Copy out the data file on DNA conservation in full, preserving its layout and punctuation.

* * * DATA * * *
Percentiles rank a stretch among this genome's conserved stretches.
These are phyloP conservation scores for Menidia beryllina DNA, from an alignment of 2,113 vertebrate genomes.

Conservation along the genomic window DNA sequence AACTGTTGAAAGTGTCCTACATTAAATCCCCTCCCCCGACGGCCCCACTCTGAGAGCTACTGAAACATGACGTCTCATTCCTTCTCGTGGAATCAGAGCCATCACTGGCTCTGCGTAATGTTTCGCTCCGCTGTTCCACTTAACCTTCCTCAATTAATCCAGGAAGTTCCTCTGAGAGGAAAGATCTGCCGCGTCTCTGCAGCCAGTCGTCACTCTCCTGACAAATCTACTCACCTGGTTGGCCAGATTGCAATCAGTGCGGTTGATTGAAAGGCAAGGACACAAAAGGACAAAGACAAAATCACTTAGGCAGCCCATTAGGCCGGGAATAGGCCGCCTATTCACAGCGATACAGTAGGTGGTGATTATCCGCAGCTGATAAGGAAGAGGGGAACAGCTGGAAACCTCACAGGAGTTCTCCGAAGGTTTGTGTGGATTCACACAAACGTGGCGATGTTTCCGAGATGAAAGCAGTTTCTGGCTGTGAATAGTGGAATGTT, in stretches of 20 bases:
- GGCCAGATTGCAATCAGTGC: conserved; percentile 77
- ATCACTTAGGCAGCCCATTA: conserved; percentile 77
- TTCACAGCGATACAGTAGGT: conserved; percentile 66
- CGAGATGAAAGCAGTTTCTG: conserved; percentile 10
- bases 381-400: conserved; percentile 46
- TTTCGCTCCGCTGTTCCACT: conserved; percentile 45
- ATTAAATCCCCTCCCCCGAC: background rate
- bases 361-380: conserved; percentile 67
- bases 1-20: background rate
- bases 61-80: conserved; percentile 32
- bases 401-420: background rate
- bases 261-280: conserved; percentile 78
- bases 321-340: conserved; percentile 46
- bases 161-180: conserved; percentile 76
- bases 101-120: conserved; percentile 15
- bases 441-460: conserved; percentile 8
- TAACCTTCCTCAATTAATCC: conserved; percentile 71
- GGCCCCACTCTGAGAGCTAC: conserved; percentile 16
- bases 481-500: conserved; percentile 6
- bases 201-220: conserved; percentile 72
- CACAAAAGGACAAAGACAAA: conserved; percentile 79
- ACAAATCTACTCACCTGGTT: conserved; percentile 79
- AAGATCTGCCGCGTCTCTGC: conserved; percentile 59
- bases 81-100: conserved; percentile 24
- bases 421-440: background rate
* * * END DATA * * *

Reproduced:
Percentiles rank a stretch among this genome's conserved stretches.
These are phyloP conservation scores for Menidia beryllina DNA, from an alignment of 2,113 vertebrate genomes.

Conservation along the genomic window DNA sequence AACTGTTGAAAGTGTCCTACATTAAATCCCCTCCCCCGACGGCCCCACTCTGAGAGCTACTGAAACATGACGTCTCATTCCTTCTCGTGGAATCAGAGCCATCACTGGCTCTGCGTAATGTTTCGCTCCGCTGTTCCACTTAACCTTCCTCAATTAATCCAGGAAGTTCCTCTGAGAGGAAAGATCTGCCGCGTCTCTGCAGCCAGTCGTCACTCTCCTGACAAATCTACTCACCTGGTTGGCCAGATTGCAATCAGTGCGGTTGATTGAAAGGCAAGGACACAAAAGGACAAAGACAAAATCACTTAGGCAGCCCATTAGGCCGGGAATAGGCCGCCTATTCACAGCGATACAGTAGGTGGTGATTATCCGCAGCTGATAAGGAAGAGGGGAACAGCTGGAAACCTCACAGGAGTTCTCCGAAGGTTTGTGTGGATTCACACAAACGTGGCGATGTTTCCGAGATGAAAGCAGTTTCTGGCTGTGAATAGTGGAATGTT, in stretches of 20 bases:
- GGCCAGATTGCAATCAGTGC: conserved; percentile 77
- ATCACTTAGGCAGCCCATTA: conserved; percentile 77
- TTCACAGCGATACAGTAGGT: conserved; percentile 66
- CGAGATGAAAGCAGTTTCTG: conserved; percentile 10
- bases 381-400: conserved; percentile 46
- TTTCGCTCCGCTGTTCCACT: conserved; percentile 45
- ATTAAATCCCCTCCCCCGAC: background rate
- bases 361-380: conserved; percentile 67
- bases 1-20: background rate
- bases 61-80: conserved; percentile 32
- bases 401-420: background rate
- bases 261-280: conserved; percentile 78
- bases 321-340: conserved; percentile 46
- bases 161-180: conserved; percentile 76
- bases 101-120: conserved; percentile 15
- bases 441-460: conserved; percentile 8
- TAACCTTCCTCAATTAATCC: conserved; percentile 71
- GGCCCCACTCTGAGAGCTAC: conserved; percentile 16
- bases 481-500: conserved; percentile 6
- bases 201-220: conserved; percentile 72
- CACAAAAGGACAAAGACAAA: conserved; percentile 79
- ACAAATCTACTCACCTGGTT: conserved; percentile 79
- AAGATCTGCCGCGTCTCTGC: conserved; percentile 59
- bases 81-100: conserved; percentile 24
- bases 421-440: background rate